Kids with ASD often struggle with communication and social interaction, have heightened sensitivity to the world around them, and sometimes have some trouble with motor skills. The(formerly the Autism Society of Central Texas) has loads of materials for parents, children, and educators who would like to become advocates and allies—or just want to know more. Their website also highlights camps for kids on the spectrum in the new , available in English and Spanish.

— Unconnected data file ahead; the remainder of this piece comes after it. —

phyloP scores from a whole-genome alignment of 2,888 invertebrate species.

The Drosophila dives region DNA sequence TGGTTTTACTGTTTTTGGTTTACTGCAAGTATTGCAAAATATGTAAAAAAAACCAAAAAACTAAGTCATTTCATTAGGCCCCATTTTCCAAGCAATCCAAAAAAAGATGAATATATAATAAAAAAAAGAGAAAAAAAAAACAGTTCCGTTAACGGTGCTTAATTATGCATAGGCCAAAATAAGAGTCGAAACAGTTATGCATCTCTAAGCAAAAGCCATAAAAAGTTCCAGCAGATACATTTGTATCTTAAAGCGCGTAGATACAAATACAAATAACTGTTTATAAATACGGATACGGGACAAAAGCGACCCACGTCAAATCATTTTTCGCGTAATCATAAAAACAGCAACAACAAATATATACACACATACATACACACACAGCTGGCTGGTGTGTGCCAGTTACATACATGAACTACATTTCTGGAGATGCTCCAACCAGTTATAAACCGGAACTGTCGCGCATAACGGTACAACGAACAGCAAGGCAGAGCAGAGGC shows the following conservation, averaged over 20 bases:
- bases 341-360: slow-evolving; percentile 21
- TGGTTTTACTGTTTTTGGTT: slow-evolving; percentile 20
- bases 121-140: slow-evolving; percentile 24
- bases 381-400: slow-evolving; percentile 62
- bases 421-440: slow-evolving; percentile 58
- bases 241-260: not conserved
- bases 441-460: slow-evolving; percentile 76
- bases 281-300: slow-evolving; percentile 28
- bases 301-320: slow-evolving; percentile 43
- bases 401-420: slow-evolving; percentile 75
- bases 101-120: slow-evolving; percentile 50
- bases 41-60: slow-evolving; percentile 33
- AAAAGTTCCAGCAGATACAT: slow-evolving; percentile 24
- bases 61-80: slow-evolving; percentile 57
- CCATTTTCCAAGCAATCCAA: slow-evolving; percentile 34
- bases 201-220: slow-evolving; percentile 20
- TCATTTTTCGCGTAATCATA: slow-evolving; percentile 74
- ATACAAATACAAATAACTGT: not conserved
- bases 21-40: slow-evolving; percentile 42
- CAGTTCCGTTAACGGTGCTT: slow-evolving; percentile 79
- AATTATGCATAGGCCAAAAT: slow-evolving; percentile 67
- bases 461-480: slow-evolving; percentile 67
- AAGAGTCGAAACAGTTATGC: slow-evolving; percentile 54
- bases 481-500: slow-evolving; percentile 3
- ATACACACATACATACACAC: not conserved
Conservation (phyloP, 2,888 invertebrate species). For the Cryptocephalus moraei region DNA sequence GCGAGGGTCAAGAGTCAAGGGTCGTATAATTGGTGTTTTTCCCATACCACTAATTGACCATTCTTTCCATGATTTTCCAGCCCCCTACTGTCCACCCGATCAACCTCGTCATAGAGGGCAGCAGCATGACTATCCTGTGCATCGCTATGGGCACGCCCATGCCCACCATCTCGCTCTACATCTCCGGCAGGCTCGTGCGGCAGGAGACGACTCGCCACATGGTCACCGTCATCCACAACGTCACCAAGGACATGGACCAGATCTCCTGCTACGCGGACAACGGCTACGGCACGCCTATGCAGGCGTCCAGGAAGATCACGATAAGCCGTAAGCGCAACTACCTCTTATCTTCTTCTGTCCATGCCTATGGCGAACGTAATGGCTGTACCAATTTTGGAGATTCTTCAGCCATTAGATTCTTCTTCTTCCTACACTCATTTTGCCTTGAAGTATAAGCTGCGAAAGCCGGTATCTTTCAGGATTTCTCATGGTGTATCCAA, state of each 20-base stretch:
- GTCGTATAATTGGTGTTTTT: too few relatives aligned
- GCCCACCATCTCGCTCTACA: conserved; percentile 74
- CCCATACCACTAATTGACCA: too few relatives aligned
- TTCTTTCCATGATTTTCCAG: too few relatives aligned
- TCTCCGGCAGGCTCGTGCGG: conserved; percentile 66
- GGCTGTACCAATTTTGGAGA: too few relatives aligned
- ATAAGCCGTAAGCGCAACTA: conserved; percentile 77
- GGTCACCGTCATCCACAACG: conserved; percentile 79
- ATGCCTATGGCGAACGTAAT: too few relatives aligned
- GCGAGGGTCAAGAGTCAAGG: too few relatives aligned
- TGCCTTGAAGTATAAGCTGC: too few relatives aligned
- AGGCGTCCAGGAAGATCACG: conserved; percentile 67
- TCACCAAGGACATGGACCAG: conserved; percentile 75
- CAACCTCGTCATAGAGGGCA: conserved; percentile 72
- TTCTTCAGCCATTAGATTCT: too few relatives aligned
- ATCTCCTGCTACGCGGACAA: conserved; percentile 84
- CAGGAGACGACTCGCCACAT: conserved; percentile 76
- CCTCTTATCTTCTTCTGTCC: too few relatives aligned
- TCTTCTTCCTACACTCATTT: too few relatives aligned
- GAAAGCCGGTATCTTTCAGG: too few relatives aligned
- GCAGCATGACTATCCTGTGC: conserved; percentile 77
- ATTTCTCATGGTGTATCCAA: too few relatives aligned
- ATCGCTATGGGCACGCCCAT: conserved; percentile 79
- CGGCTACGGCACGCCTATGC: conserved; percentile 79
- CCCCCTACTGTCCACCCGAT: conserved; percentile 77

One of the best ways we can become good allies for kids with ASD is to help everyone learn more about it, including children of all ages. I can recommendand especially her “Ask an Autistic” feature for its straightforward answers to common and not-so-common questions. Amethyst’s friendly face and voice will help younger children understand that ASD isn’t a scary thing and that some of the common “stims,” or forms of stimulation used by people with ASD (like hand waving or eye movements) are nothing to be afraid of.